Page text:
Bead populations “ABC0” and “ABC1” should not be used for calibration as they both exhibited nonspecific binding behavior in protocol development studies regardless of efforts to optimize buffer composition. Instead, a nonspecific binding assay was developed for each bead population where beads are blocked with free IgG prior to titration with IgG QDs.
For successful calibration, the flow cytometer voltage settings must be adjusted such that cells loaded with reasonable concentrations of QDs are visible at the same settings used for the titration of QSC beads (settings used for the calibration).
Another variance by batch of beads is the number of beads in suspension provided by the commercial source. This concentration of particles will affect how much volume of beads you will need to titrate in order to read at least 5,000 events on your flow cytometer.
If there is a lot of visible, non-bead events seen in the scatter plot during flow cytometric analysis of QD IgG bound beads, this means that there is a significant amount of junk in stock QD materials. Spin down the QD stock from the commercial source at 5,000 rcf for 5 minutes and avoid bottom of vial, or set a threshold FSC on events to decrease the amount of debris counted as events in flow cytometry.
An example calibration curve generated for 705 nm emitting QDs is shown in Figure 1 and includes two batches of QSC bead sets. The R2 value for the linear regression of the data was good at 0.9775. For this example calibration curve, any signal from cells run on the flow cytometer, signal, in terms of reference standard units (signal of the sample divided by the signal of the reference standard) can be related to number of QDs per cell, No.QDs/Cell, according to the following equation,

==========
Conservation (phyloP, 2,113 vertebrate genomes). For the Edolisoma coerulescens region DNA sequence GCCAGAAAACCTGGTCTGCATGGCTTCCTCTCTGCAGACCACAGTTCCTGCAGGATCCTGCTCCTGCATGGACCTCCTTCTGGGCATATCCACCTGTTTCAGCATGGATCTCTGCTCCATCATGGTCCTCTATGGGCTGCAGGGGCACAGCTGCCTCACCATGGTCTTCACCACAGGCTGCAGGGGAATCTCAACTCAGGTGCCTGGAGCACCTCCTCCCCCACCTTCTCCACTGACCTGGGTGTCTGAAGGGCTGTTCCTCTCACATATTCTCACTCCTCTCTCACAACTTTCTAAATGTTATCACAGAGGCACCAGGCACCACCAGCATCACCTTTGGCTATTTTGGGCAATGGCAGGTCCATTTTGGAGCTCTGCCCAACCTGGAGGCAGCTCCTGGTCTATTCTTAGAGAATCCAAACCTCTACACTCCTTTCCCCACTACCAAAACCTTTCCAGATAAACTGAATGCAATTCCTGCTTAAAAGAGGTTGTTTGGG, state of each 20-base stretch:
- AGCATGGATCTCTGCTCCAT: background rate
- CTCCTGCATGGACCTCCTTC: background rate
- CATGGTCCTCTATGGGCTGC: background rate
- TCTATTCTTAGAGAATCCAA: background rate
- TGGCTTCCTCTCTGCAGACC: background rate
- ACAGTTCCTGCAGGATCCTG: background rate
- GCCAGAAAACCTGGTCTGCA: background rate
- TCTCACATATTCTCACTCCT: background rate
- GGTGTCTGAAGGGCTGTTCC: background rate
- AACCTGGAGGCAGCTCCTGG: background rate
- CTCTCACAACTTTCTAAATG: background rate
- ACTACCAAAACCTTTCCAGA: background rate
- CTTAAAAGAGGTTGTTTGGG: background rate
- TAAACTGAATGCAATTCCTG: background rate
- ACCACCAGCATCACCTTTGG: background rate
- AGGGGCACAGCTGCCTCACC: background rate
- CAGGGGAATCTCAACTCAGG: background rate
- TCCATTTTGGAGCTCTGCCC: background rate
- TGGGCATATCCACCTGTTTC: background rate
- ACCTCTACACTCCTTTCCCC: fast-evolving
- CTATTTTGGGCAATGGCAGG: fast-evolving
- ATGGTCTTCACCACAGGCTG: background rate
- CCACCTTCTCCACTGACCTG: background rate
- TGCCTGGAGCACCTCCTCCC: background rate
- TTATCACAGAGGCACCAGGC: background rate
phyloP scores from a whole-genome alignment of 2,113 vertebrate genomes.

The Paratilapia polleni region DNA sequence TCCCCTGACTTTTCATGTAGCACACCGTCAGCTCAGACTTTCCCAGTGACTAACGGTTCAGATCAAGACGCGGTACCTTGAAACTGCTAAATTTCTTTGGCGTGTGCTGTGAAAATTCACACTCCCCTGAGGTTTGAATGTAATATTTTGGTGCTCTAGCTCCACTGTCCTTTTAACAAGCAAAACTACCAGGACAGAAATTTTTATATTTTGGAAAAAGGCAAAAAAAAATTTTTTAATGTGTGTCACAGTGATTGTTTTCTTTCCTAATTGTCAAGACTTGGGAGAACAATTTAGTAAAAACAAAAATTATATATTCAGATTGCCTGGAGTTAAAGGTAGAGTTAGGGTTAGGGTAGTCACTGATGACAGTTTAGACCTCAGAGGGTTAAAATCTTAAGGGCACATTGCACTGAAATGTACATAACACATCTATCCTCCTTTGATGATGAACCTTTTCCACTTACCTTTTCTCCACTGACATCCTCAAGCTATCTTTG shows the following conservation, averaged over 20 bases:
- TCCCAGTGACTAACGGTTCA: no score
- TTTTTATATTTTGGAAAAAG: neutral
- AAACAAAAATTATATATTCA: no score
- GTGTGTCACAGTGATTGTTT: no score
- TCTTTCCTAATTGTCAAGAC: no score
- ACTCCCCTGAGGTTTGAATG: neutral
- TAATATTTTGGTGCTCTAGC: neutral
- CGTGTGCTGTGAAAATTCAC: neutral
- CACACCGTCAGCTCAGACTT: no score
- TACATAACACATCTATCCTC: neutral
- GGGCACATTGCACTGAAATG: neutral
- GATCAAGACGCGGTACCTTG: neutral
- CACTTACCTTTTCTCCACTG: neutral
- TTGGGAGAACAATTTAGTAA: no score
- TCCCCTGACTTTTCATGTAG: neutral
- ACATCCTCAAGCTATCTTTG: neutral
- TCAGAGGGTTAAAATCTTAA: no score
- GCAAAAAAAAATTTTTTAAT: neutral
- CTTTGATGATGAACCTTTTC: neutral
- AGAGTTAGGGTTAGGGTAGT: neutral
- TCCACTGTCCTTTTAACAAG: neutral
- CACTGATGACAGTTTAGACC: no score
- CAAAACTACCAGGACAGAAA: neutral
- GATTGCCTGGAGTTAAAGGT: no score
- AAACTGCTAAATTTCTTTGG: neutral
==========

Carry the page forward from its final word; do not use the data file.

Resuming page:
The calibration curve generated in this protocol remains linear and holds true through the limit of detectable signal on the cytometer being used. For example, the limit of the cytometer used in development of this protocol is 100,000 arbitrary units, corresponding to approximately 1,000 reference standard units or 200 million QDs. In studies conducted during the development of this protocol, the largest average number of QDs detected per cell was 2.4 million, with some events as high as 100 million QDs per cell, in a dendritic cell line for a loading concentration of 8 nM QDs. In literature, cells are typically stained with QDs at a loading concentration of 1,000 pM to 10 nM. Therefore, it is reasonable that a sensitivity limit of 200 million QDs per cell using this calibration curve and cytometer settings falls far beyond the physical capacity of cells for QDs. In fact, this value is near the capacity of mammalian cells for QDs assuming the cell’s entire volume is completely filled with QDs.
The binding titration assay for calibration curve development takes about 2.5 hours. Flow cytometry analysis of these titrated samples takes about 4 hours. Data analysis of flow data in software such as FlowJo takes about 1 hour and fitting resultant data to curves in Graphpad Prism software takes about 1 hour for the experienced user. Deriving the calibration curve in spreadsheet software such as Microsoft Excel takes a few minutes.
Preparing cells for flow cytometry analysis takes about 1.5 hours and actual analysis on the flow cytometer takes 1 hour. Analysis of cell flow data in flow analysis software and quantification of number of QDs per cell in spreadsheet software using the developed calibration curve takes about 1 to a few hours depending on the number of samples of the cell study.